I met Kate Carter the week before she went to Seville and reached her goal of running her first sub-three-hour marathon. At the time of the interview I had no idea she had planned to take on the challenge just four days ahead. As Editor of the Guardian Running Blog and with a high-profile on social media, she understandably chose to go under cover!
‘As a Guardian Life and Style Editor I became aware that running was becoming a huge thing about seven or eight years ago, before I started running myself. Parkrun was gaining in popularity and more people were taking on challenges like couch to 5K, including my then editor, so when I suggested starting the running blog at a meeting, it was a case of perfect timing.
‘My own running started at about the same time as the Running Blog, back in 2012. I had done a bit of running before, there was one 10K which my husband had entered me into, the Nike North versus South event. It was horrific. I trained from zero to race in six weeks, and ran it in just under an hour, and the last mile was endless. I also did a triathlon in 2006, but running had never been a focus. I was cycling to and from work, there was a pool next to my office, but the run bit I really didn’t like. There was no structure to my training, I just added in a run. So, I was quite surprised when I managed to run 48 minutes for the 10K as part of the London triathlon. But none of it inspired me to continue, until I had children.
Timing it Right
‘I think running is something that you have to find at the right time for you. And I believe that’s why so many women come to it after they have had children. After breaking from work and having young children dependent on you all day with no adult conversation, many women need to find time to themselves. I didn’t start running properly until I was on maternity leave with my second daughter (Kate is the mum of two girls aged six and nine). One of the reasons I started was simply that I wanted to lose weight and get fit again. And running was an easy way to do this and much more time-efficient as there was no time spent driving to a gym or pool and getting changed. I just needed to get out the door.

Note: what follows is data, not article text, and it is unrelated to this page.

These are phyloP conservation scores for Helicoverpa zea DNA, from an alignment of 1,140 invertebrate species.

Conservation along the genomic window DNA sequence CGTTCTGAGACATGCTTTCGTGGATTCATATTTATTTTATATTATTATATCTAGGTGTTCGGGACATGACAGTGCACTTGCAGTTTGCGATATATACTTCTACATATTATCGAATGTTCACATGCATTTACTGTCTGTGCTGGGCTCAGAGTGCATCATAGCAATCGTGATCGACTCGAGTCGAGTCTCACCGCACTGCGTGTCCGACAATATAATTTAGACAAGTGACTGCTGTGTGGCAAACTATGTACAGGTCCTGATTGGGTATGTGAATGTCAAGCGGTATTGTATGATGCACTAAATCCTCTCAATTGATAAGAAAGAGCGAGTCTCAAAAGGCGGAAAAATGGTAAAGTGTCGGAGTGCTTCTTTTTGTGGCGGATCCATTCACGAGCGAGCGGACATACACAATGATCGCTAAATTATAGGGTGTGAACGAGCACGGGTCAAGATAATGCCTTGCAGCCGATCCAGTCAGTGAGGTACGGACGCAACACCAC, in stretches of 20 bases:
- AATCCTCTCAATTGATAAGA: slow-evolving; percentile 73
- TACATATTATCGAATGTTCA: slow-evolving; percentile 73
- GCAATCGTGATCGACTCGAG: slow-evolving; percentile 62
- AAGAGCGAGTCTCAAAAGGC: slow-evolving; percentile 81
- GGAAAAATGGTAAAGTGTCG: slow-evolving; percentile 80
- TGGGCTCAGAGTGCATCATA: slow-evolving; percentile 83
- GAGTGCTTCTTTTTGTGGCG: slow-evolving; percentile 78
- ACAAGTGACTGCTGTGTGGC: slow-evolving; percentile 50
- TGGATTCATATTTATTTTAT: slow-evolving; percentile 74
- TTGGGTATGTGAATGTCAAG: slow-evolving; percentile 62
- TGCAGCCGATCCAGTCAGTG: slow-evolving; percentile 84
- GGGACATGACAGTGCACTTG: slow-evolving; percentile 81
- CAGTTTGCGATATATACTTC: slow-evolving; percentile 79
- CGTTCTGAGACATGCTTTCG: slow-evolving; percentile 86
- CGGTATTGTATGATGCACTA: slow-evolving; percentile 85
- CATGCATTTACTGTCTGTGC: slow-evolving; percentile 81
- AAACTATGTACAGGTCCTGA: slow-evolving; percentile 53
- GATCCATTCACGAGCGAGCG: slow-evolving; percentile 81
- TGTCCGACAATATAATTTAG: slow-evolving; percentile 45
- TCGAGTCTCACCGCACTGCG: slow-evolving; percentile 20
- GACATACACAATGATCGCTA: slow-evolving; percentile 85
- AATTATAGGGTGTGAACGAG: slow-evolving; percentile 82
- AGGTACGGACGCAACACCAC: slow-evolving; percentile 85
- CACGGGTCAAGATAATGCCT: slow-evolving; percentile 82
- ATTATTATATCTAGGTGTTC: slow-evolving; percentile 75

‘As well as getting fit, and giving me time to myself, I discovered I was good at running. In the first few months you gain so much, so quickly and that keeps you motivated to keep going. I started with my friend who had been a runner when she was young, and our goal was to run 10K in sub 50 minutes. I followed this with a half marathon, and managed to run it on small mileage in around 1.45.
‘My husband recognised I was getting good at this and as a birthday present he bought me a package with a coach. I met with him and he watched me run, and then for the first time I had a structured plan to follow. I also joined a running club, and even though when the girls were young I couldn’t get to all the sessions, I loved being part of a club.
‘Soon I had my eyes set on the goal of running a marathon and had planned to run Seville in February 2014, but a calf tear (the only injury I’ve had) meant I had to wait until the London marathon in April. My training consisted of around 40 miles a week, and I worked runs into my day, as my girls were only two and five. I often ran part of the journey to work to save time, or I’d fit in a lunch-time session. They say if you want something done, get a busy person to do it. I say if you want someone to do marathon training, get a parent to do it. It’s not easy when your children are young. I remember those long runs were so exhausting, and I’d come back from a 21-mile run to a crying two-year old and the demands of a young family. When it came to the race, again I remember the last few miles felt like an eternity, but I wasn’t worried about it as I didn’t have a time goal and I was very pleased to finish in 3.25.